appointed a conunittee witli power to arrange for a field-day
during the month of June. Mr George M. Carpenter, the
Rev. James ]M. Taylor and ]\Ir Daniel Berkeley Updike of
Providence and ]Mr Harold Brown of Newport were elected res-
ident members. The President read a biographical sketch of
Isaac Miles Bull,* which was received too late to be jjrinted in
the Proceedings of last year.

At the meeting held April 21, 188.5 Professor Elisha B. An-
drews read a paper on "The Founding of the English State."
The subject was further discussed by the Hon. Charles S. Bi-ad-
lev, the Hon. Benjamin F. Thurston and the President.

At the quarterly meeting held July 7, 1885 the Secretary
laid before the Society a communication from the Hon. Elisha
Dver res]iecting the proposed publication of certain papers which
liad l)een given to Mr Dyer by Mr Charles Danforth with the
understanding that they should be printed ; and the comnnini-
cation was referred to the Committee on Publications. The

*The paper is printed in this volume under the head of "Necrology."

rKOCEEI)IX(48. (

Librarian reported that there had been received (hirini;- the past
quarter 1 tS bound vobiniey, 44") pamphlets and /M niisceHaneous
objects. ]\Ir John P. AValker i-e[»orted that tlie sum of $(ioO
had been collected and placed in the hands of the Treasurer as
a Publication Fund : and the thanks of the Society were ex-
tended to Mr Walker for his vahial)le ser\ ice in this matter.
]Mr Walker also reported regarding the field-dav which was held
at Wickford. The Hon. Charles H. Page of Scituate was
elected a resident member and Mr All)ert J. Jones of Rome.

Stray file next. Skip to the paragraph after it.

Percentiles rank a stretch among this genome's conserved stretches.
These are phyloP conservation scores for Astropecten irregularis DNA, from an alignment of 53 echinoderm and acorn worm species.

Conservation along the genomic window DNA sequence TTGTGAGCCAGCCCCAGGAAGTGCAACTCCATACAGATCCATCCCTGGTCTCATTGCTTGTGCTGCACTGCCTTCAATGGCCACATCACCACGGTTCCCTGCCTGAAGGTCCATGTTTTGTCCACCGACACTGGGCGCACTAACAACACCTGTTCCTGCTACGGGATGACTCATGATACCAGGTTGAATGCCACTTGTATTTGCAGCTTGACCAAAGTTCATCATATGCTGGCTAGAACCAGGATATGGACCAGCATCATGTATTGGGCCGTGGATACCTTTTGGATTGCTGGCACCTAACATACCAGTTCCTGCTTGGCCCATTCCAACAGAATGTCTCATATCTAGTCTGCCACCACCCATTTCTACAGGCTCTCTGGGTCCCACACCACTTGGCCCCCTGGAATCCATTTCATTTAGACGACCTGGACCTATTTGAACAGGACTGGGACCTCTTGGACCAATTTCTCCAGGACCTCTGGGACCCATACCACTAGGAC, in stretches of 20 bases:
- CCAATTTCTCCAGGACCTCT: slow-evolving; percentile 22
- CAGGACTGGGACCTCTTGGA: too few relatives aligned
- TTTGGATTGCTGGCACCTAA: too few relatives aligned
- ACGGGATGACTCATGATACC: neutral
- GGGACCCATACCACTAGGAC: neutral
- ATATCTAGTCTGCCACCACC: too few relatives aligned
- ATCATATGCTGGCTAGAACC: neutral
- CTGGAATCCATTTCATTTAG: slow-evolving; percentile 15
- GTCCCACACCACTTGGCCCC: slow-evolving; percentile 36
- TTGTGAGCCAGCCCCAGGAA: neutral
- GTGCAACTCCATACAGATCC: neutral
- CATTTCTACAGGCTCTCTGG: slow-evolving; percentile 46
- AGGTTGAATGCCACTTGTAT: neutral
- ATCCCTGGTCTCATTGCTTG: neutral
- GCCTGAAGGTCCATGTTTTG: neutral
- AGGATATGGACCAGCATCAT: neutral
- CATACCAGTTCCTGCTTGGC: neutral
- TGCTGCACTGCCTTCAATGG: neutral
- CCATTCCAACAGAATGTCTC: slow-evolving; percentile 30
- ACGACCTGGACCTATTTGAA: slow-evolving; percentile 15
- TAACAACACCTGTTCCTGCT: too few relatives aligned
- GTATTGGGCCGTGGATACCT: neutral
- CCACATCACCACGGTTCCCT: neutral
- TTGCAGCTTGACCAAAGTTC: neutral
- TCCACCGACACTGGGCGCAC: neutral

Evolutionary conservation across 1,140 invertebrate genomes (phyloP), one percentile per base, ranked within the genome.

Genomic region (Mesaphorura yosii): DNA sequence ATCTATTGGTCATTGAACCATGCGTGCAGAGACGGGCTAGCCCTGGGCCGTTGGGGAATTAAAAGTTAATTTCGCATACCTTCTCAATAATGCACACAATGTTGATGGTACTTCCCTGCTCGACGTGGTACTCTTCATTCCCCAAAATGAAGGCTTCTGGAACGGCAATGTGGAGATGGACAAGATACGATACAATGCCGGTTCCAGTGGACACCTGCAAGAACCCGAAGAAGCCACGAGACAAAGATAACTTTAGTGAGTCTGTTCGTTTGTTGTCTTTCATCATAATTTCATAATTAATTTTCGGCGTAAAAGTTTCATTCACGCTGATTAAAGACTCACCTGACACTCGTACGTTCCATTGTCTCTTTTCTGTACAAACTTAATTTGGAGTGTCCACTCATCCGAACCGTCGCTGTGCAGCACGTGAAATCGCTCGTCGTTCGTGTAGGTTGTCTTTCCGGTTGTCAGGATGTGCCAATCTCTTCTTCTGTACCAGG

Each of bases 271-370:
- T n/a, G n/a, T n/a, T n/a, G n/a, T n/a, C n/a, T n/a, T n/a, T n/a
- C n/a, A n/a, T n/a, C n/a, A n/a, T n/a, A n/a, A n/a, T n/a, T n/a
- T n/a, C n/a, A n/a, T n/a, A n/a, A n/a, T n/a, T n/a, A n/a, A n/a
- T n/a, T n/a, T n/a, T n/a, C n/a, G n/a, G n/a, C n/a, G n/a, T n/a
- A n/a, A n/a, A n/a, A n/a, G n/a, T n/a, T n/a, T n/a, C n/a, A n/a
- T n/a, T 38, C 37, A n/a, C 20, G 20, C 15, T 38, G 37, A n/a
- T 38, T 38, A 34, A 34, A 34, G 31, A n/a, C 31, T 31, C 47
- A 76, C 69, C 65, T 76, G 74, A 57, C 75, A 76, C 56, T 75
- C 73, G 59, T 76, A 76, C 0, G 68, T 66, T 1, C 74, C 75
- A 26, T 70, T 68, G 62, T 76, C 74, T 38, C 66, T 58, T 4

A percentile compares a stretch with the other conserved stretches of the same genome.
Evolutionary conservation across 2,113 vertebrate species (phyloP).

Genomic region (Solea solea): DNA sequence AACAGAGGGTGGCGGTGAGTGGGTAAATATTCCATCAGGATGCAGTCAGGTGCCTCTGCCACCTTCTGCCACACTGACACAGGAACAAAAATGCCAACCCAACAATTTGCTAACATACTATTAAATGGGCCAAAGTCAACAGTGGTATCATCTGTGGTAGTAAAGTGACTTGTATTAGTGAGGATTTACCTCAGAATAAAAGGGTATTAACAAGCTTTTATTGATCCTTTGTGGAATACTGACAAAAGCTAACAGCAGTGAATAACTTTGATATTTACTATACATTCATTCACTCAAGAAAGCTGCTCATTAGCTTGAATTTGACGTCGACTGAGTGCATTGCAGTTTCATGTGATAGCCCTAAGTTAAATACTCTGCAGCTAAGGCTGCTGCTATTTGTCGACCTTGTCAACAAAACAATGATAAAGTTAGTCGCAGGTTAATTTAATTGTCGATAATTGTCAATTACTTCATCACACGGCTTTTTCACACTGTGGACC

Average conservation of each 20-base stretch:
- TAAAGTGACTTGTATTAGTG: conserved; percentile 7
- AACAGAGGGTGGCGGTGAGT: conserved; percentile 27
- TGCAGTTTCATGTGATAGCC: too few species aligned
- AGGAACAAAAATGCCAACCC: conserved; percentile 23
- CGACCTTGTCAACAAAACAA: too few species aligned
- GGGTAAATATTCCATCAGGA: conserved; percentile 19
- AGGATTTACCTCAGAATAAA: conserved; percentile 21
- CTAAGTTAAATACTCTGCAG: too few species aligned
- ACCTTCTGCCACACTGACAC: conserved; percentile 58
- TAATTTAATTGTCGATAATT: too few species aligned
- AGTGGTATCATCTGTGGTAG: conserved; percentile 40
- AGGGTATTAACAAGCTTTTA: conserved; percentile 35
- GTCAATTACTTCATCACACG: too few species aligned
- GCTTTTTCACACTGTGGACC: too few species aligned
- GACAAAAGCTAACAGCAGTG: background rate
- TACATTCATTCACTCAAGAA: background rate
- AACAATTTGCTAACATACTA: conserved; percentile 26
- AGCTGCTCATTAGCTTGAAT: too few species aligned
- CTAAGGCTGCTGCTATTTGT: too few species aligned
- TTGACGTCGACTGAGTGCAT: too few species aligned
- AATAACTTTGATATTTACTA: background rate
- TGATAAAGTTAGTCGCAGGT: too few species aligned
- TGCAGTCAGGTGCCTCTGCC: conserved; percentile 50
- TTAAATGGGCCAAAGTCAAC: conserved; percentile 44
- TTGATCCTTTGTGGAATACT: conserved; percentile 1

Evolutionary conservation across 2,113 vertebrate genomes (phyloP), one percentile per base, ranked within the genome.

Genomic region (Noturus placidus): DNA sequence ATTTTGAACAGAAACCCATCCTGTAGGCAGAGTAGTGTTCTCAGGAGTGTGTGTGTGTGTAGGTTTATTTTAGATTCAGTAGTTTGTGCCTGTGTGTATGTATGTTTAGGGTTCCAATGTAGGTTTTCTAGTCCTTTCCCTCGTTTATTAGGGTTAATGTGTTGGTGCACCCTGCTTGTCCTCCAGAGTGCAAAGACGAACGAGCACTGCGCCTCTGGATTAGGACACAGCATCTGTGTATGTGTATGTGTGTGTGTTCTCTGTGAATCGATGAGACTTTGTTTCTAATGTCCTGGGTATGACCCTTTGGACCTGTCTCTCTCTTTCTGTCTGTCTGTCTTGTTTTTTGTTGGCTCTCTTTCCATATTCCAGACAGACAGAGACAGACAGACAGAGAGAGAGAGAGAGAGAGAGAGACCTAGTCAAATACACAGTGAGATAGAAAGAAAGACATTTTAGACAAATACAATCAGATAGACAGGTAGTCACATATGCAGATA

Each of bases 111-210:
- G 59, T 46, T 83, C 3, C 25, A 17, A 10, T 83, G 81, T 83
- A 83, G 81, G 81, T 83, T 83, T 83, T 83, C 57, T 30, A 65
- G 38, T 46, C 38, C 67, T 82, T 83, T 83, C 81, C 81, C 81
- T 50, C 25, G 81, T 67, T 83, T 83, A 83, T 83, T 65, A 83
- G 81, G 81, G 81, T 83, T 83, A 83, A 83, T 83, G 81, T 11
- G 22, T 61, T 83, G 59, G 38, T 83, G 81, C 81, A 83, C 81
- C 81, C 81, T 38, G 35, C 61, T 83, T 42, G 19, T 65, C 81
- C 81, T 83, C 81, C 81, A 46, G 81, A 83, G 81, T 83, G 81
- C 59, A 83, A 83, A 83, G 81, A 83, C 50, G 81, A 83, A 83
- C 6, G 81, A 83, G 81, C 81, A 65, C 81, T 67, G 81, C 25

Italy, and Mr Sanmel Briggs of Cle\eland. Ohio, were elected
corresponding members. jNIessrs. Harnabas H. Hannnond, Ho-
ratio Rogers, John P. Walker, AV'illiam Staples and Isaac H.
Sonthwick were appointed a committee to devise a plan for the
observance of the 250th anniversary of the settlement of Provi-
dence. The President, on behalf of Dr. (Jeorge L. Collins,
presented to the Society a manuscri[)t pa})er entitled "An Ac-
count of the IMalignant, Remitting, Bilious, or Yellow Fevei',
in ProA'idence from 171(1 to 171)7 inclusi\e, with jNIiscellaneous
Notes and Observations by Moses Brown."

At the ([narterly meeting held October (i, 18(^5 a connnuni-
cation was received from the Royal Society of Northern Anticpia-
rians at Copenhagen announcing the death on the l.lth of .Vugust
last of J. J. A. Worsaee, the distinguished Vice-President of
that society. The Librarian i'e})orted that there had been re-
ceived during the past quarter <S1I bound Nolumes, ol)2 panq)h-
lets and 1)2 miscellaneous objects. The special connnittee
a})pointed at the last quarterly meeting to devise a plan for the
observance of the 250th anniversary of the settlement of Provi-
dence reported progress : whereupon the connnittee wvvv au-
thorized to confer with the connnittee of the City Council of